He has at least three candidates running against him so far, led by state Rep. Brad Klippert and former GOP candidate for governor, Loren Culp.
Rep. Anthony Gonzalez, R-Ohio
Gonzalez faces the most well-financed challenger to date in former Trump aide Max Miller, who got the former president's endorsement shortly after announcing his candidacy.
Miller told Fox News that "weak Republicans" like Gonzalez "need to see the door and have an exit." Miller said Trump endorsed him because "he knows that I am not ever going to fold or take a knee, and I will continue to fight for the people and the America First agenda no matter at what cost."
Gonzalez's office did not return a request for comment from Fox News.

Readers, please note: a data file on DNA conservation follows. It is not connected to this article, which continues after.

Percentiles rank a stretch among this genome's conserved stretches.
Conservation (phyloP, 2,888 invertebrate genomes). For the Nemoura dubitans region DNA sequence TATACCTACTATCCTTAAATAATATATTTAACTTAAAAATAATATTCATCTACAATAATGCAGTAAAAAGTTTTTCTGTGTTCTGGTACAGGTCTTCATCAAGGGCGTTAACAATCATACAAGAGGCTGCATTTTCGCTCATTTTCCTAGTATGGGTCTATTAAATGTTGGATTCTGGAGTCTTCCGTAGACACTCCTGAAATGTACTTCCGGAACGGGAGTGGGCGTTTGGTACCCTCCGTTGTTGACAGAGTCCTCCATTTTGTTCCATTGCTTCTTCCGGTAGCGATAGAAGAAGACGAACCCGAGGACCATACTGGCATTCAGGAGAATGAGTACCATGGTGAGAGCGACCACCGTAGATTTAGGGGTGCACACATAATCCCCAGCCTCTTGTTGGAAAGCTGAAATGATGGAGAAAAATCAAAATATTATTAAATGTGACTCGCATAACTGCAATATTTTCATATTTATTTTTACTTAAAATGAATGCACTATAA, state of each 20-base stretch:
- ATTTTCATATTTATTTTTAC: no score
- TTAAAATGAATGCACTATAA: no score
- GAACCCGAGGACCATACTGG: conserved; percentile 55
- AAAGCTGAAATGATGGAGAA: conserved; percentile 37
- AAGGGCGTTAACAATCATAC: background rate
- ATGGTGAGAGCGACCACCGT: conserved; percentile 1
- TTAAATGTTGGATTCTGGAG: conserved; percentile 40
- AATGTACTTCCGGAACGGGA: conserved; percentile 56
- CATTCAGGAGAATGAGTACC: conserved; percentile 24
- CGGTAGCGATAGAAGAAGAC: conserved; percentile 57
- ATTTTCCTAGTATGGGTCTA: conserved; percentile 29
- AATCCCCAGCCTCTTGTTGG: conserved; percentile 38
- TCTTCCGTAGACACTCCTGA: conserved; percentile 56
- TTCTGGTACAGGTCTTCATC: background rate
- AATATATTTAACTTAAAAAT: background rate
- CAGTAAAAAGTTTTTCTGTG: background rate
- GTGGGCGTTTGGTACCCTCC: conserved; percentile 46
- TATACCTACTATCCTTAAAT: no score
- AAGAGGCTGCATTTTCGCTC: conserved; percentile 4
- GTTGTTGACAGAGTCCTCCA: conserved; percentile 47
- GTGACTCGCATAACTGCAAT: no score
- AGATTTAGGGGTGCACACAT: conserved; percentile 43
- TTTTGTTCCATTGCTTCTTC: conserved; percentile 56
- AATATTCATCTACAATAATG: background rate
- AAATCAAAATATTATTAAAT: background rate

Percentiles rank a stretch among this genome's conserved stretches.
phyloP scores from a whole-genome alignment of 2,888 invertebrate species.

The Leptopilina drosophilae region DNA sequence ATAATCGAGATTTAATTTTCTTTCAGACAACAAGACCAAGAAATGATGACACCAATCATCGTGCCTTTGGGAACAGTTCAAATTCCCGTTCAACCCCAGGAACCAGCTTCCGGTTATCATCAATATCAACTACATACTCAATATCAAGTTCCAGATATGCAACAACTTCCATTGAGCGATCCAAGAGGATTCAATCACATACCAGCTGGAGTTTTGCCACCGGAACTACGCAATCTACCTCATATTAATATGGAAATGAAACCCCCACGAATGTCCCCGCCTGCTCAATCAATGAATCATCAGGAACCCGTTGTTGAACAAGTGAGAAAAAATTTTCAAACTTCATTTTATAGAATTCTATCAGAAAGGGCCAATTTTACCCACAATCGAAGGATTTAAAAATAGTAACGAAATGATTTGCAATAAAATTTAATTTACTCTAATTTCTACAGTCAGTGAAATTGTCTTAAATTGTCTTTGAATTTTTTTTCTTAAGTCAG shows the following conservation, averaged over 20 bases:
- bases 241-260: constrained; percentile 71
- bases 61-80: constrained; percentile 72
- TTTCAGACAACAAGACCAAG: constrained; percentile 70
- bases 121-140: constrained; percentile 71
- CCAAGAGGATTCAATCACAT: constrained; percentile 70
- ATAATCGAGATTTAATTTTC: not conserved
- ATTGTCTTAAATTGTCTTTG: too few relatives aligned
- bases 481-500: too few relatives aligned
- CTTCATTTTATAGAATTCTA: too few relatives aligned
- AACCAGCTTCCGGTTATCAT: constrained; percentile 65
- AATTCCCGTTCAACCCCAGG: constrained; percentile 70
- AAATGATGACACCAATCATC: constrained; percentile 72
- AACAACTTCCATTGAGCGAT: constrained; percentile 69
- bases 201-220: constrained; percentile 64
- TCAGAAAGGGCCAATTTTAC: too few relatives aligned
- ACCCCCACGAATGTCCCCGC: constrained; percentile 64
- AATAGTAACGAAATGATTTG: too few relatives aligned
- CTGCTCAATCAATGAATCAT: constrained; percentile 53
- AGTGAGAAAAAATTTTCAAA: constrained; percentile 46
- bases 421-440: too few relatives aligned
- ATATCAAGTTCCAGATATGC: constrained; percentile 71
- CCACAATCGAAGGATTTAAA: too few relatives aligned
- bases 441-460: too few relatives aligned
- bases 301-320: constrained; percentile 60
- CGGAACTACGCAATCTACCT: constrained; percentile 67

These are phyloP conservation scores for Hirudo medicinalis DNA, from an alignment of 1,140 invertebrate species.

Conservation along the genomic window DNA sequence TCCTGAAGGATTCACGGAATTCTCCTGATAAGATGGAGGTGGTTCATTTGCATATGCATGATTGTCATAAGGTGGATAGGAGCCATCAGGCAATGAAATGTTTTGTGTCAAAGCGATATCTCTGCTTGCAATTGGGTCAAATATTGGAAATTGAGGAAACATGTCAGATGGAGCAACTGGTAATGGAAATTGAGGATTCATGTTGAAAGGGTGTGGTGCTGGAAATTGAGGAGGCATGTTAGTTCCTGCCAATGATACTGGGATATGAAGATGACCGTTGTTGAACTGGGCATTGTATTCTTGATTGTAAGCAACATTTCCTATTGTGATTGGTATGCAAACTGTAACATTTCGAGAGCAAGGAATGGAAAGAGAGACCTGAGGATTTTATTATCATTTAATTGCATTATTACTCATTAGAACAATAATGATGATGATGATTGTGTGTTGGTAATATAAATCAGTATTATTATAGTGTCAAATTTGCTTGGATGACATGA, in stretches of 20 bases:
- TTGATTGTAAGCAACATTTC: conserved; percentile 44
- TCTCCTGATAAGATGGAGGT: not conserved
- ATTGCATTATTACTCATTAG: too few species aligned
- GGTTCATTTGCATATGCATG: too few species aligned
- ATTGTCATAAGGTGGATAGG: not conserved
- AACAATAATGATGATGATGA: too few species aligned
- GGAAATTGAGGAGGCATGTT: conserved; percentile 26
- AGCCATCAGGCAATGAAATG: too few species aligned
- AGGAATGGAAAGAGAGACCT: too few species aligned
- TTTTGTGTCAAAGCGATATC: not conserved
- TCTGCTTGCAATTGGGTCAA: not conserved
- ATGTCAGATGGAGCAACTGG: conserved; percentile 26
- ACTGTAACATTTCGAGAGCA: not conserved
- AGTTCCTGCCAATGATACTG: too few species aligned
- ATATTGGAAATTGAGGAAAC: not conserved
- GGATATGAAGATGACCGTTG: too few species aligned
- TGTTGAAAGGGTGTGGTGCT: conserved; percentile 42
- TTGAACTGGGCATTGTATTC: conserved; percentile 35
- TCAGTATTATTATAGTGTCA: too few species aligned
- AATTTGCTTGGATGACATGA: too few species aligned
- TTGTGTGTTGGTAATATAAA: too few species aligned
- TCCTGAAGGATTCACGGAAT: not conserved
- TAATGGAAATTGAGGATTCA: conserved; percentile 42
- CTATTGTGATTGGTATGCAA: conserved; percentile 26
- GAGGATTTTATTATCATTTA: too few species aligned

Rep. Fred Upton, R-Mich.
Upton faced a common form of retribution against the GOP representatives who voted for impeachment – censure by local parties. He's drawn at least five challengers so far, including two sitting officeholders – state Rep. Steve Carra and Berrien County Commissioner Ezra Scott.
But unlike some other House members like Cheney, who have been largely marginalized after their impeachment votes, Upton has gained some influence as a vice chair of the bipartisan Problem Solvers Caucus.
Rep. Peter Meijer, R-Mich.
Meijer is an Iraq veteran who replaced former Rep. Justin Amash in 2020 after Amash left the Republican Party. During his campaign, Meijer racked up endorsements from a number of high-profile Republicans, including Minority Leader Kevin McCarthy, R-Calif., Sen. Tom Cotton, R-Ark., and Minority Whip Steve Scalise, R-La.
But Meijer's short time in Congress has been largely defined by his impeachment vote, and he's now facing primary challenges from at least three people, including Audra Johnson, known as the "MAGA bride" for her pro-Trump wedding dress, and former Sand Lake Village President Tom Norton.
Norton said Meijer's impeachment vote "was a violation of the Constitution" because it lacked "due process."